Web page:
The plan sets out specific national commitments to help smokers to quit, taking a pragmatic approach to harm reduction, and recognising the legitimate role that next generation products can play in achieving favourable public health outcomes. Specifically, it states that:
- The best thing a smoker can do for their health is to quit smoking. However, the evidence is increasingly clear that e-cigarettes are significantly less harmful to health than smoking tobacco. The government will seek to support consumers in stopping smoking and adopting the use of less harmful nicotine products.
- The government welcomes innovation that will reduce the harms caused by smoking and will evaluate whether products such as novel tobacco products have a role to play in reducing the risk of harm to smokers.
- The government will continue to embrace developments that have the potential to reduce the harm caused by tobacco use and as such we will consider if the current regulatory framework strikes the right balance, and whether there is more we can do to help people to stop smoking.
Speaking about the Plan today, Marc Michelsen, Senior Vice President of Corporate Affairs and Communications at Fontem Ventures said: “It is heartening to see the government embracing the principle of harm reduction, acknowledging the growing body of research around e-cigarettes, and acting upon the latest evidence.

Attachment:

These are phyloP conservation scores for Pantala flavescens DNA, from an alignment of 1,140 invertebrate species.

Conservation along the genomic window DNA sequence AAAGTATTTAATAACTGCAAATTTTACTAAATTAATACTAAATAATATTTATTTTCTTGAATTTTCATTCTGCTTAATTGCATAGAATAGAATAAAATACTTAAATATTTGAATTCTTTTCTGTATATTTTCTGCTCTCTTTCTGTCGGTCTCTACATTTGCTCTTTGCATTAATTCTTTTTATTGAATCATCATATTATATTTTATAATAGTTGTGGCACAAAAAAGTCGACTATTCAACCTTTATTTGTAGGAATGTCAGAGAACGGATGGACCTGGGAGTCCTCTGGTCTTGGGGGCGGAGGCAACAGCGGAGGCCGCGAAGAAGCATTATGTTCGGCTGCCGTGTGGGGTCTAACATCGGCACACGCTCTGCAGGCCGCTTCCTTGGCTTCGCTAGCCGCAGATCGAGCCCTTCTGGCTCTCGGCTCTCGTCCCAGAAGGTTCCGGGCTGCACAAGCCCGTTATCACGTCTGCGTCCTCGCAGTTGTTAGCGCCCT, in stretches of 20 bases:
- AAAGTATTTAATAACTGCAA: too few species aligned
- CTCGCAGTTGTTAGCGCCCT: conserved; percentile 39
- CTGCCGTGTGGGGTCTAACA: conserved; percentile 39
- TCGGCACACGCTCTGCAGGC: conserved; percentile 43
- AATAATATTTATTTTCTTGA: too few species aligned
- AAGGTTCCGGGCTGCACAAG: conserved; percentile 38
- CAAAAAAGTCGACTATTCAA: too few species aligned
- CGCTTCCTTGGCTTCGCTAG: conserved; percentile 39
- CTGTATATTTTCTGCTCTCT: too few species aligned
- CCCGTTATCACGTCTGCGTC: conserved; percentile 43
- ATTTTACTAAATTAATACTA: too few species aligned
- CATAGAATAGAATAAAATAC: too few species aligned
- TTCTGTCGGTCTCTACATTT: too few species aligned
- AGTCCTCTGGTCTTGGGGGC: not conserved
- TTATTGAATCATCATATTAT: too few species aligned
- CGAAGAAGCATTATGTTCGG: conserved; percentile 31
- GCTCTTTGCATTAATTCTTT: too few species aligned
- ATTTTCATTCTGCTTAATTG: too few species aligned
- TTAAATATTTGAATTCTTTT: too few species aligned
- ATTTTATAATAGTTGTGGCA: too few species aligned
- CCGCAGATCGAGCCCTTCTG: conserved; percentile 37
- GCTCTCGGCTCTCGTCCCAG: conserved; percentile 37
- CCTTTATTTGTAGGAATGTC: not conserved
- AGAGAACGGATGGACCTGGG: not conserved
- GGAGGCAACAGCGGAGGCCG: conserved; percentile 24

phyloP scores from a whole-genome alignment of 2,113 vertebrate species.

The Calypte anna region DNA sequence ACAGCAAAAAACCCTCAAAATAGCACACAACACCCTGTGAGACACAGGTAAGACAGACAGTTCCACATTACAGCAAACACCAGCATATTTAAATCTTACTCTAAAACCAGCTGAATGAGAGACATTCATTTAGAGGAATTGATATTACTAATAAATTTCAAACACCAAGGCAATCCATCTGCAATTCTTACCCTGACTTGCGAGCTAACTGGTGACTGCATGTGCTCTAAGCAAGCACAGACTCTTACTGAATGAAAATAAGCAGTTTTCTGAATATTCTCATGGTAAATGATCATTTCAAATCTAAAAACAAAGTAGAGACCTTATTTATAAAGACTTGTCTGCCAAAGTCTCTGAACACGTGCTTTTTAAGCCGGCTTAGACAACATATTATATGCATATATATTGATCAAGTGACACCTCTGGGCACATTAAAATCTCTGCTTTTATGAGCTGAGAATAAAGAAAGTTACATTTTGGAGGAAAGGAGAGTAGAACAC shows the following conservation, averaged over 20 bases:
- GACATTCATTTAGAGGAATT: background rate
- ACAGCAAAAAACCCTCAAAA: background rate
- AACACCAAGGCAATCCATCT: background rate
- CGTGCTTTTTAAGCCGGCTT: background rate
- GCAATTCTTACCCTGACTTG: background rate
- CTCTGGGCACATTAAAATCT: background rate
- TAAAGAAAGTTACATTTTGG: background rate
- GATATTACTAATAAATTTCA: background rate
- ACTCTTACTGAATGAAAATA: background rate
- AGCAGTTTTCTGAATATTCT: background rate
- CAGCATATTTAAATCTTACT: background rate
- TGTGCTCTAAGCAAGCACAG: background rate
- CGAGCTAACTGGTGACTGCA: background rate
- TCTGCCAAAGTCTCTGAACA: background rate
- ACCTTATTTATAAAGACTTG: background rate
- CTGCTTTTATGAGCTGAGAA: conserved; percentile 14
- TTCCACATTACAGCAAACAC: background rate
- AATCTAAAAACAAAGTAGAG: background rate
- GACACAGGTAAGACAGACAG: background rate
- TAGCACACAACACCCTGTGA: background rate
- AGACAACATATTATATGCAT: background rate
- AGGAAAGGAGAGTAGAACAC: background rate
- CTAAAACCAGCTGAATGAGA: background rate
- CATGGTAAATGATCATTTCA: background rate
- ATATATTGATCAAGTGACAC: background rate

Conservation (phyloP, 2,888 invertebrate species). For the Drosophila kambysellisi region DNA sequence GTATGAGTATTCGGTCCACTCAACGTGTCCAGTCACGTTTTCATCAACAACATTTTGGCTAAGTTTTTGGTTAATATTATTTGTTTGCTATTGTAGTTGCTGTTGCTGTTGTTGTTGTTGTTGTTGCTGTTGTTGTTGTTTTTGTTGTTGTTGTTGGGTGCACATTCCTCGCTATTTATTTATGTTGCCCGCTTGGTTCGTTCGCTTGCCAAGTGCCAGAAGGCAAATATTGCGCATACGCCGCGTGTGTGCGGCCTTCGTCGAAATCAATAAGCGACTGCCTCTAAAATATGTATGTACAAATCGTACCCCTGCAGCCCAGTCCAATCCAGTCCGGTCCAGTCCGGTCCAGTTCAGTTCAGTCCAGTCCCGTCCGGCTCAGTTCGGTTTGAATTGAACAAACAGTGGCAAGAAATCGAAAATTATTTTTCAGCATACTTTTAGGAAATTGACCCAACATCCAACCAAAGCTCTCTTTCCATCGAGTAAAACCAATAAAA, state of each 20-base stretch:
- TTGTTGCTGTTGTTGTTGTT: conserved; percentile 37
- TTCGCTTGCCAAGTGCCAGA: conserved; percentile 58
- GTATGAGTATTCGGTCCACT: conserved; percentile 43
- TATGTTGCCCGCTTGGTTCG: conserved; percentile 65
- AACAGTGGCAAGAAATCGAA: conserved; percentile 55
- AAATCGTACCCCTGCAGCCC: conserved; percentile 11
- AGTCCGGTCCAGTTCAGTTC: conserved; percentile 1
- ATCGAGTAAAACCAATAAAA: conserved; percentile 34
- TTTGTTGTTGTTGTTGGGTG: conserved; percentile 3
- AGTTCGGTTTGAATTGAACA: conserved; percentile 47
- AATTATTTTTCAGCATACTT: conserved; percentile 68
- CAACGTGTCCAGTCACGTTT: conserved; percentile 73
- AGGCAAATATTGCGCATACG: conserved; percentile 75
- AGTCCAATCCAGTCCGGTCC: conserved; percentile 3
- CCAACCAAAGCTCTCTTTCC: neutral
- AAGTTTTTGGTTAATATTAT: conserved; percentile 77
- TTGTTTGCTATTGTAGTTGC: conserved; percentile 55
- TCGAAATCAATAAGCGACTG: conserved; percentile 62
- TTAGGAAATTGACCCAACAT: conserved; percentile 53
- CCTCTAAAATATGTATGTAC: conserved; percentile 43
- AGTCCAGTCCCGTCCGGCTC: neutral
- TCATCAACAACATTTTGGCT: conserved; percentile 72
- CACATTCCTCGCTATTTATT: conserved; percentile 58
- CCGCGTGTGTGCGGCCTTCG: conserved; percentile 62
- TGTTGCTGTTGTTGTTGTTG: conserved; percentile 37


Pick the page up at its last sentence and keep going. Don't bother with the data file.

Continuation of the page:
We welcome this very positive step, which promotes the use of less harmful nicotine products amongst smokers who are seeking a route out of tobacco. As a responsible manufacturer, we are committed to ongoing innovation that can bring those products to market.”
Since the previous Tobacco Control Plan’s introduction in 2011, smoking prevalence has substantially reduced; from 20.2% of adults smoking at the start of the plan to just 15.5% now, the lowest level since records began.
Many public health groups have attributed the increasingly rapid decline of smoking rates to the growing popularity of e-cigarettes.
“We know that over half of all e-cigarette users in the UK have successfully quit tobacco altogether, which is significant, but we also know consumers remain confused over the devices and their benefits,” said Michelsen. “In light of this, we welcome the government’s commitment to reviewing current regulatory frameworks to ensure they support the development and use of less harmful products. Importantly, any review of the EU Tobacco Products Directive must include provisions for clear separation between vaping devices and tobacco-containing products. The government should also prioritise the urgent need to better educate smokers about e-cigarettes so that they can adopt them in larger numbers.”
The plan looks at public awareness and the cost of smoking to society – around 79,000 preventable deaths in England and an estimated cost to the economy in excess of £11 billion per year – and discusses preventative measures for a smokefree generation, which it defines as a smoking prevalence rate of 5% or less.